A former president of the Nigerian Bar Association (NBA), Olisa Agbakoba, has said that there is no constitutional provision for an interim government in Nigeria.
In a communique obtained on Thursday, the Senior Advocate of Nigeria (SAN) suggested that those behind the plot to install an Interim Government, must be handed the “gravest possible consequences” for their treasonable intent.
Agbakoba’s comments come a day after the Department of State Services (DSS) alerted the nation to plots by some political actors to bring an interim government into power and stop Bola Ahmed Tinubu from being inaugurated as president of Nigeria.
Speaking further on the development, the Senior Lawyer said though the general elections might have held under the most challenging circumstance, still, a president-elect has emerged and this fact he says must be respected and accepted.
The SAN called on all Nigerians to reject the alleged move which he termed as “nonsense” adding that citizens must respect the nation’s Constitution, “which has no provision for interim arrangements” .
He was of the opinion that if the presidential candidates have accepted the democratic process by lodging petitions before the courts, then it is very difficult to understand upon what basis anyone considers that an interim government is a viable and legal alternative.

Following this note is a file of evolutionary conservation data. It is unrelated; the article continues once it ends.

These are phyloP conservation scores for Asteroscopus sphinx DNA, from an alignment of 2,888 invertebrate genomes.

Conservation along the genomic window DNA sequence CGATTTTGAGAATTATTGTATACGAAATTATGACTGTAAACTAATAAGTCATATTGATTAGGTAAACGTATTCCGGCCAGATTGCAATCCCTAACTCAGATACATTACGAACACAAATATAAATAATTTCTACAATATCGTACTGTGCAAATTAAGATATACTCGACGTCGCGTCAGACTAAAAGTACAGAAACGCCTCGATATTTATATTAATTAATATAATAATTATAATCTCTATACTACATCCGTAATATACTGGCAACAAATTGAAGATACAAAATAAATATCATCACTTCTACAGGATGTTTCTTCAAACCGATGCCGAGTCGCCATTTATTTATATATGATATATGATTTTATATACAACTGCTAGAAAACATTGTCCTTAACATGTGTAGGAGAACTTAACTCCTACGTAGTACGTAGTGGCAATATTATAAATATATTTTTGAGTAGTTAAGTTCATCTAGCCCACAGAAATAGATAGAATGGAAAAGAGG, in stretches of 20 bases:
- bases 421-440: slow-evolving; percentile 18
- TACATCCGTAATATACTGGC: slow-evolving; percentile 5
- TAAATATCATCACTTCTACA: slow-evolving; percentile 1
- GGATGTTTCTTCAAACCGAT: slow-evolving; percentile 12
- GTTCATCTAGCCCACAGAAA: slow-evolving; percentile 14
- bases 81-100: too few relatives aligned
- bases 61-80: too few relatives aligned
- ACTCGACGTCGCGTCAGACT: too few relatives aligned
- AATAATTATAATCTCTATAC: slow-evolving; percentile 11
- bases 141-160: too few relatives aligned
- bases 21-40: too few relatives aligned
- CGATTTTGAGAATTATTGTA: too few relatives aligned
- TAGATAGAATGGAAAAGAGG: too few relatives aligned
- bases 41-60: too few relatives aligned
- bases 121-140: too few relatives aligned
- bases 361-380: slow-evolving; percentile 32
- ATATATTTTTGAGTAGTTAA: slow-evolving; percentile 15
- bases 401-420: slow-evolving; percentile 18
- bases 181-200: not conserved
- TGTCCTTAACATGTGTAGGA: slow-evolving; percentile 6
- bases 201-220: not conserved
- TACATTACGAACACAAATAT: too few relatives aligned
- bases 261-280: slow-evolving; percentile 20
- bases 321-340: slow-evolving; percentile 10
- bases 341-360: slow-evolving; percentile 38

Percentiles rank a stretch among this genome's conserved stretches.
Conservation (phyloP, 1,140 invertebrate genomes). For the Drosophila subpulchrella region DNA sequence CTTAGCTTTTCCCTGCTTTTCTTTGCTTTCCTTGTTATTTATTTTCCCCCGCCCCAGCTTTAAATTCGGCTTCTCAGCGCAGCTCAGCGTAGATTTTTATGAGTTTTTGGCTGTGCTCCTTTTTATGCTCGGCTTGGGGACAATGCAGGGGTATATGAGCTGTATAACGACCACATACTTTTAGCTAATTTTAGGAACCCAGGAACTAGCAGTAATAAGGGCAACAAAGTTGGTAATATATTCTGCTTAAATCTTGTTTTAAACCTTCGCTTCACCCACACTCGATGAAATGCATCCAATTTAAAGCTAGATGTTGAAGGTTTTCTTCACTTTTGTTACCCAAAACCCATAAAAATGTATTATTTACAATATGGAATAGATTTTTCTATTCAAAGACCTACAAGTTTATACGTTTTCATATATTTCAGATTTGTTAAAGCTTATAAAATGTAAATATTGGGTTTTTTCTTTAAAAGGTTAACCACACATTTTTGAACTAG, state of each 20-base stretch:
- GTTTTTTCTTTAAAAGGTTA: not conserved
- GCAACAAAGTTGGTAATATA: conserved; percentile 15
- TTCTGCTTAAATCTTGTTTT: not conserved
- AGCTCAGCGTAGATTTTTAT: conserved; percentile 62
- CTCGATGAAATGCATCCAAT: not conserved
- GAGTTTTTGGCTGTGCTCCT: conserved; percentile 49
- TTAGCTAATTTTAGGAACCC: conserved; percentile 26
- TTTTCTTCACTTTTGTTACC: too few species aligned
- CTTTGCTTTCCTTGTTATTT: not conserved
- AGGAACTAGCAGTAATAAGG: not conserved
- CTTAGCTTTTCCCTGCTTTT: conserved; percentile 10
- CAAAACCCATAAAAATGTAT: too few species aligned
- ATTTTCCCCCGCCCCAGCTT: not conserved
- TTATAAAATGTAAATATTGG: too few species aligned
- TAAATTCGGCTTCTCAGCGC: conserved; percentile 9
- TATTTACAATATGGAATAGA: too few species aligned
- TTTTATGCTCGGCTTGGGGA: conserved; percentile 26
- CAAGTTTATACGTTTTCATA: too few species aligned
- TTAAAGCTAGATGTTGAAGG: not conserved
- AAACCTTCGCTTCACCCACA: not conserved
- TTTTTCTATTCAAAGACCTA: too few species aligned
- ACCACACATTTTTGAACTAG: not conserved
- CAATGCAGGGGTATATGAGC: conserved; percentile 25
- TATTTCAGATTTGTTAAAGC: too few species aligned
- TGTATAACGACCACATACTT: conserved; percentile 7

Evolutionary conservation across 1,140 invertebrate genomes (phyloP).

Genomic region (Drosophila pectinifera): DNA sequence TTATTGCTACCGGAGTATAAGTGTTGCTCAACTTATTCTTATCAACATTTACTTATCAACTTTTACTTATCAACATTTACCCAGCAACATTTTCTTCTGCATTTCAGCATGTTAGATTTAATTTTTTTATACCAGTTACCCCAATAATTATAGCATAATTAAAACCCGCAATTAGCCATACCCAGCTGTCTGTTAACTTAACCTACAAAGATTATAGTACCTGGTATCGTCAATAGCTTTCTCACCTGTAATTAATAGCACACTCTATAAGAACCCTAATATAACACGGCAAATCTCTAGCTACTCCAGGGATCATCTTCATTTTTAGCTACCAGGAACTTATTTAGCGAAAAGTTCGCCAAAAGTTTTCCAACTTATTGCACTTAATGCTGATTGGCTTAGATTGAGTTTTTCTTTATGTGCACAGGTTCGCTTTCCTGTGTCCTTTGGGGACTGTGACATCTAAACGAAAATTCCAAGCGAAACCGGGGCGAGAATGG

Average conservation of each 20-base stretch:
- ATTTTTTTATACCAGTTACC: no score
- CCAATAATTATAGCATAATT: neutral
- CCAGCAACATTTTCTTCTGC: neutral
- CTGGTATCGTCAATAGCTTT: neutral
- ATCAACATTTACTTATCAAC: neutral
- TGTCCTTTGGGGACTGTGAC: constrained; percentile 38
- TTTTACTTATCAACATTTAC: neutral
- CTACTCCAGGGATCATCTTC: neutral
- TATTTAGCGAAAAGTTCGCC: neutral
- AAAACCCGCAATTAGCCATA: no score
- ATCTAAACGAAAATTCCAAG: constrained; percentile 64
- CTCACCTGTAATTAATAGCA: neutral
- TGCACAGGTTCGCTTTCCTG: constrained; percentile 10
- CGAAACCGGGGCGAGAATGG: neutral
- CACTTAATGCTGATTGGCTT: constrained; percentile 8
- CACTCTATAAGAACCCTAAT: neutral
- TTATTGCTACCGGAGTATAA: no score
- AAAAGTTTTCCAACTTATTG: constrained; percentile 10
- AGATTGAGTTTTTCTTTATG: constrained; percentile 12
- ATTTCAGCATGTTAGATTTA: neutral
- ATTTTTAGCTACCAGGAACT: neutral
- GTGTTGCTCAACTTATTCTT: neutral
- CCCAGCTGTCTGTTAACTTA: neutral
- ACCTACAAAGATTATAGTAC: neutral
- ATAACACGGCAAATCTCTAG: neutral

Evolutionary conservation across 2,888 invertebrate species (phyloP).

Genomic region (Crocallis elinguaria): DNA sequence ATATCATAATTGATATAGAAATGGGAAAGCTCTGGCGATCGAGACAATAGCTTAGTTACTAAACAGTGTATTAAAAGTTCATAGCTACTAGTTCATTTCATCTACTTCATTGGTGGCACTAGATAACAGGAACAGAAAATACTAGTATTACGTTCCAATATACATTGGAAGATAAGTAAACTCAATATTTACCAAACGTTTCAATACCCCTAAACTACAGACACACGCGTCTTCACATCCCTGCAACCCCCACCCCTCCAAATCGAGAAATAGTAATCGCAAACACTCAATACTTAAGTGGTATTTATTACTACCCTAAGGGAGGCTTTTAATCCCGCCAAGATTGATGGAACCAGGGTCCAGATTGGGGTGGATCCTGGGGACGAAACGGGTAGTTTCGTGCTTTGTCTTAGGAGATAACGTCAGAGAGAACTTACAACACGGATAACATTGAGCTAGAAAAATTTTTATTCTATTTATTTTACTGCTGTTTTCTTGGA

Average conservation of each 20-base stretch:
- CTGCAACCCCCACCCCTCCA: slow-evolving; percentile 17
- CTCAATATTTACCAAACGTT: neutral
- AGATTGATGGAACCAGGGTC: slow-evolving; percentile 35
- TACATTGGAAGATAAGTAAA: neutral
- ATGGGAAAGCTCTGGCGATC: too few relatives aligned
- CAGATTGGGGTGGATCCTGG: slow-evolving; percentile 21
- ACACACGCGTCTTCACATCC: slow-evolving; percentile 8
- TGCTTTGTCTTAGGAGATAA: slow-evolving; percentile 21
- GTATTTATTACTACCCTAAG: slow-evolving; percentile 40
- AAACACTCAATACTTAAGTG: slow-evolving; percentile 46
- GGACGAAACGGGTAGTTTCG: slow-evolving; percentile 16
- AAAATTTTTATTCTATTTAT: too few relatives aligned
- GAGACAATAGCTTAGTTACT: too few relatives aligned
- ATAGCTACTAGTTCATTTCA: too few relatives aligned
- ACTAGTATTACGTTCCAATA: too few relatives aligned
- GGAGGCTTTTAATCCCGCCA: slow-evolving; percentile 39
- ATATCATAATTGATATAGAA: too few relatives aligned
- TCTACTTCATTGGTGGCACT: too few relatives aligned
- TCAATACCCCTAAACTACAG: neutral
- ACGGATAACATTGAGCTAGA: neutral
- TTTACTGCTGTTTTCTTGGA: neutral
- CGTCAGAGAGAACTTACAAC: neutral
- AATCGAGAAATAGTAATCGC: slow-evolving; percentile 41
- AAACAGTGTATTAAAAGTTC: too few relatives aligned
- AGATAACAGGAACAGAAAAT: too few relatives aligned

Below is the full statement as put out by Dr Olisa Agbakoba.
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“It is shocking to learn from the Department of State Security that secret plans are underway to undermine Nigeria’s democratic process and transition, by arrangements of what is described as an interim government. This will be a major set-back and we must all resist,” he said.
“I suggest that the gravest possible consequences must be applied to all who are associated with this treasonable intent. The general elections have held, albeit under the most challenging circumstance.
“But a president-elect has emerged and we must respect and accept this as fact. At least for now. All leading Presidential candidates have approached the courts with grounds of complaint concerning what they consider as electoral irregularities.
“If the presidential candidates have accepted the democratic process by lodging petitions before the courts, then it is very difficult to understand upon what basis anyone considers that an interim government is a viable and legal alternative. We must all reject this nonsense and respect our Constitution, which has no provision for interim arrangements.
“As the President-elect is sworn into office on May 29, the Judicial process will ultimately render a decision. As Nigerians, we must turn to the Courts to render a decision on the petitions before them. The Judicial process will certainly carry a huge responsibility in the process of democratic consolidation.”